Jan. 1, 2022 – When china’s government censors books, bars “effeminate men” from television or spoon-feeds Communist Party dogma to schoolchildren, liberals agree that its behaviour is shockingly repressive. But when in August it banned children from playing video games for most of the week, liberals who happened to be parents were in two minds. Yes, restricting the under-18s to an hour of gaming a day, on only three nights a week, was rather drastic. But perhaps it might be good for them?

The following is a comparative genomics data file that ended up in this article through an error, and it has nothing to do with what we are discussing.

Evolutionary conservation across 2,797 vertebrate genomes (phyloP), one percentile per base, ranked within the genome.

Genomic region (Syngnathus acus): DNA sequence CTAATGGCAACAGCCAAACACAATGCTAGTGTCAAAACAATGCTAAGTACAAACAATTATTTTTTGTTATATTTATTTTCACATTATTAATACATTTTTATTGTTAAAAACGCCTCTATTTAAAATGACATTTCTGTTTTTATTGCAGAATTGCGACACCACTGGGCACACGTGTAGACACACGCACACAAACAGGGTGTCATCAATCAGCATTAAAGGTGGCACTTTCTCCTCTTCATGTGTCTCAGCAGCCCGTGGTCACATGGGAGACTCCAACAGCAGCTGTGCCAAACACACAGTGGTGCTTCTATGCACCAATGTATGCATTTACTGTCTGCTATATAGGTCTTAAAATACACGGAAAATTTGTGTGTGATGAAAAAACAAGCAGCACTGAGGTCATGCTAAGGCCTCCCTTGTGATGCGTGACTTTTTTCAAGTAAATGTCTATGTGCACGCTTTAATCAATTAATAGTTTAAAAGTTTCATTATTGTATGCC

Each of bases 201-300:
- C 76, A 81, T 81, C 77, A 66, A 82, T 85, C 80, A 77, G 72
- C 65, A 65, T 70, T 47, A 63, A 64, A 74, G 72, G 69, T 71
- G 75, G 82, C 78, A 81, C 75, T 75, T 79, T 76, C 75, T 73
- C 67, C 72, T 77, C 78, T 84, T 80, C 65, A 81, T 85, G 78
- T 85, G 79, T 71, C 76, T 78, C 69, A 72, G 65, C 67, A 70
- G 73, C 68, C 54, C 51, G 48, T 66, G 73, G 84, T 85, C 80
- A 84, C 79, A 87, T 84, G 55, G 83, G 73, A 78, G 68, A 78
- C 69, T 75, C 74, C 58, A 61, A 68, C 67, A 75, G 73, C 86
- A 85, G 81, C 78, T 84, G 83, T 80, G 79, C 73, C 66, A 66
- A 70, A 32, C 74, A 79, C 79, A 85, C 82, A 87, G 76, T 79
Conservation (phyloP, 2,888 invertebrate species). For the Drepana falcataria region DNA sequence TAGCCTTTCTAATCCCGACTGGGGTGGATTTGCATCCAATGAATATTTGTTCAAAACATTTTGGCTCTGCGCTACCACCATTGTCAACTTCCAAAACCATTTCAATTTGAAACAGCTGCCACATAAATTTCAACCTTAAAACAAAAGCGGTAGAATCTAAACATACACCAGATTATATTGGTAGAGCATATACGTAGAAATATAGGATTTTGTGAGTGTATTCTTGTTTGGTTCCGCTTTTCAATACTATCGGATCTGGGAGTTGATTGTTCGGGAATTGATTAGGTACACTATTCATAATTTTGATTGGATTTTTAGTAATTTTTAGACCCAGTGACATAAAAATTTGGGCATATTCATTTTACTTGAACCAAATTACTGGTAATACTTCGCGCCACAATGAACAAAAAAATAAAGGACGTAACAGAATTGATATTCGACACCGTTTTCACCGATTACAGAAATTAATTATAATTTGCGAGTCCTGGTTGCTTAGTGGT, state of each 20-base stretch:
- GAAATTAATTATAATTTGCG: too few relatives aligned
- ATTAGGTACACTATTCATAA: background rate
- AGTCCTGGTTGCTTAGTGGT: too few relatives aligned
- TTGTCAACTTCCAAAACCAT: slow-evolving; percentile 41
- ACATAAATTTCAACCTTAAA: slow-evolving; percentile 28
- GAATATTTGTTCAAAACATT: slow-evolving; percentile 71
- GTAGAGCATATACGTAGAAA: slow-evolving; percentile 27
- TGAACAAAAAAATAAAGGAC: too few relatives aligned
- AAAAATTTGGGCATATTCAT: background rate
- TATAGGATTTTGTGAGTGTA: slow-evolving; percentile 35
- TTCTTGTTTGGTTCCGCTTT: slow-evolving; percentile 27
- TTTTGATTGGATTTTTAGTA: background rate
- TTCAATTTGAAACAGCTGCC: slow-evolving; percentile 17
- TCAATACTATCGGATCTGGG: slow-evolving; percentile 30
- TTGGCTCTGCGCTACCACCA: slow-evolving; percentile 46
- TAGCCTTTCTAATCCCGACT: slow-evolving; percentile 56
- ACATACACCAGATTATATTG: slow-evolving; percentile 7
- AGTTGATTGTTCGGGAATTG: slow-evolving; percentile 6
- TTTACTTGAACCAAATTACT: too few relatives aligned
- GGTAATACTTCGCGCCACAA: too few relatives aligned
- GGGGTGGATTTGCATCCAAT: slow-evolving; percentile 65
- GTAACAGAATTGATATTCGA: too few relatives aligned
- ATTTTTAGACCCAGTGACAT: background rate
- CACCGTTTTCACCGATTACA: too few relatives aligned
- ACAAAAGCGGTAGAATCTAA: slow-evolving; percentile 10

China’s government argues that video games are addictive. This fear is not new. Two decades ago players of “Everquest”, an early online game, ruefully dubbed their hobby “Evercrack”. Gaming-addiction clinics have spread from China and South Korea to the West (Britain’s ritzy Priory clinic treats gaming addiction as well as staples such as sex, shopping and cocaine).